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Steer / Annison - Students With Multiple Disabilities in Regular School Settings

For Principals and Administrators: A Practical Planning Protocol for Students With Multiple Disabilities in Regular School Settings

Dr Michael Steer & Mr John E. Annison, Australia

ABOUT THE AUTHORS
Dr Michael Steer, Royal Institute for Deaf & Blind Children, Private Bag 29, Parramatta, New South Wales 2124, Australia. Email:
rcms@CC.newcastle.edu.au.

Mr John E Annison, Institute of Disability Studies, Deakin University, 221 Burwood Highway, Burwood, Victoria 3125, Australia.

During much of the present century in Australia, as in almost all nations in the ‘western’ or ‘developed’ world, few children and adults with multiple disabilities (with two or more disabilities in the areas of vision, hearing, physical ability, intellect and behaviour), received any kind of sustained education and training.

Provision of ‘Care’ Only
Since the provision of ‘care’ was the essence of the community's expectation of their developmental program requirements, these children were generally kept either at home or placed in settings beyond the responsibility of our generic public and private school systems. A large number were widely believed to be ‘trainable’ rather than educable.

Less than a decade or so ago, few administrators and staff in the human service systems of many developed countries, for example, in their schools, hospitals, in-home care services, community residential systems and the generally wide array of vocational programs, were concerned with the needs of people so designated. Indeed, the term ‘multiple disability’ itself would probably not have been widely recognised outside specialised community service agencies and special school circles.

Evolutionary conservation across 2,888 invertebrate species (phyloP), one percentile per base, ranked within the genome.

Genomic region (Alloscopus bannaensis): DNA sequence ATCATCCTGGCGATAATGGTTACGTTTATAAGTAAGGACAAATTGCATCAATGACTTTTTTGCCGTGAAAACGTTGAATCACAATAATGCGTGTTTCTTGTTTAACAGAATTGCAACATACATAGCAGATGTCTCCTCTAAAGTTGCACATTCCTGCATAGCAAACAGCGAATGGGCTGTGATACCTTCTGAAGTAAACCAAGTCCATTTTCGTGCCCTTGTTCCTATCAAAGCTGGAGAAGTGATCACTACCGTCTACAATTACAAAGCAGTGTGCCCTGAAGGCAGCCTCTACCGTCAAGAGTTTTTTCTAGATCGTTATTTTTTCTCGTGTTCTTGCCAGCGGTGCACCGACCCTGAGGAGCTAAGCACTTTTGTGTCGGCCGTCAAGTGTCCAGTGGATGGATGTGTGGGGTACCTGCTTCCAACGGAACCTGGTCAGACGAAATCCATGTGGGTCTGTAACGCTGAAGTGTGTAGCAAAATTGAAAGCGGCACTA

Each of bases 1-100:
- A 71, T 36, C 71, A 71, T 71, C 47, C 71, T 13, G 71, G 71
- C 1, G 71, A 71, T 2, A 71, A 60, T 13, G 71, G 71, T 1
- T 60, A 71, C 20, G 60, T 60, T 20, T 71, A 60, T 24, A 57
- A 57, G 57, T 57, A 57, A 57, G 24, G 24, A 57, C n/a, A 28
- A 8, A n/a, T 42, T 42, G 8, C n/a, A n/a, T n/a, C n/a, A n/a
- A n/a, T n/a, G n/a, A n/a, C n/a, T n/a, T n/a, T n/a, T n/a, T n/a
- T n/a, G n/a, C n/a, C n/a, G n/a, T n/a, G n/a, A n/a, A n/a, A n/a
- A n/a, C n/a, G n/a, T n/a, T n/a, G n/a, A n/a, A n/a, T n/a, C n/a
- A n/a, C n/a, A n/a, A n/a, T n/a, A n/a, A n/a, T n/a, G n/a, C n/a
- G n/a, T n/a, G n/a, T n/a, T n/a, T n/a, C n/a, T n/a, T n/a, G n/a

Times have changed. Today children and adults so defined are generally, throughout the developed world, at the centre of what might well be the most exciting and challenging developments in educational programming. In 1999 the compass needle of change has swung the human service professional’s position to the opposite pole.

All People are Able to Learn
A dramatically different philosophy now prevails. Most, if not all educators, now believe that all people are able to learn, and that even those with the most pervasive disabilities can, and do, learn. As a consequence, it is becoming increasingly likely that at some point in his or her career, every professional educator will encounter a person with one or other sort of disability. With increasing frequency, they could become responsible for the planning, care and development of a person with multiple disabilities.

Deciding what sort of program a multiple disabled person requires, and how to deliver it, can pose seemingly insurmountable problems for educational administrators and teachers, as well as for broader community human service professionals and supporting staff.

A Multiplicity of Goals
This is partly because the majority of people, particularly those with sensory and intellectual disabilities, have so many things to learn. Planning teams often find it difficult to decide which goals will be most important for the coming year. Others, whose families, friends and advocates are increasingly seeking their enrolment in their local neighbourhood programs, have limited response repertoires and a variety of sensory and motor impairments. Often, they also have an intellectual problem thrown in for good measure. These students really challenge the creativity of both the program and its staff in designing effective strategies to meet their needs.

Preparation for the Future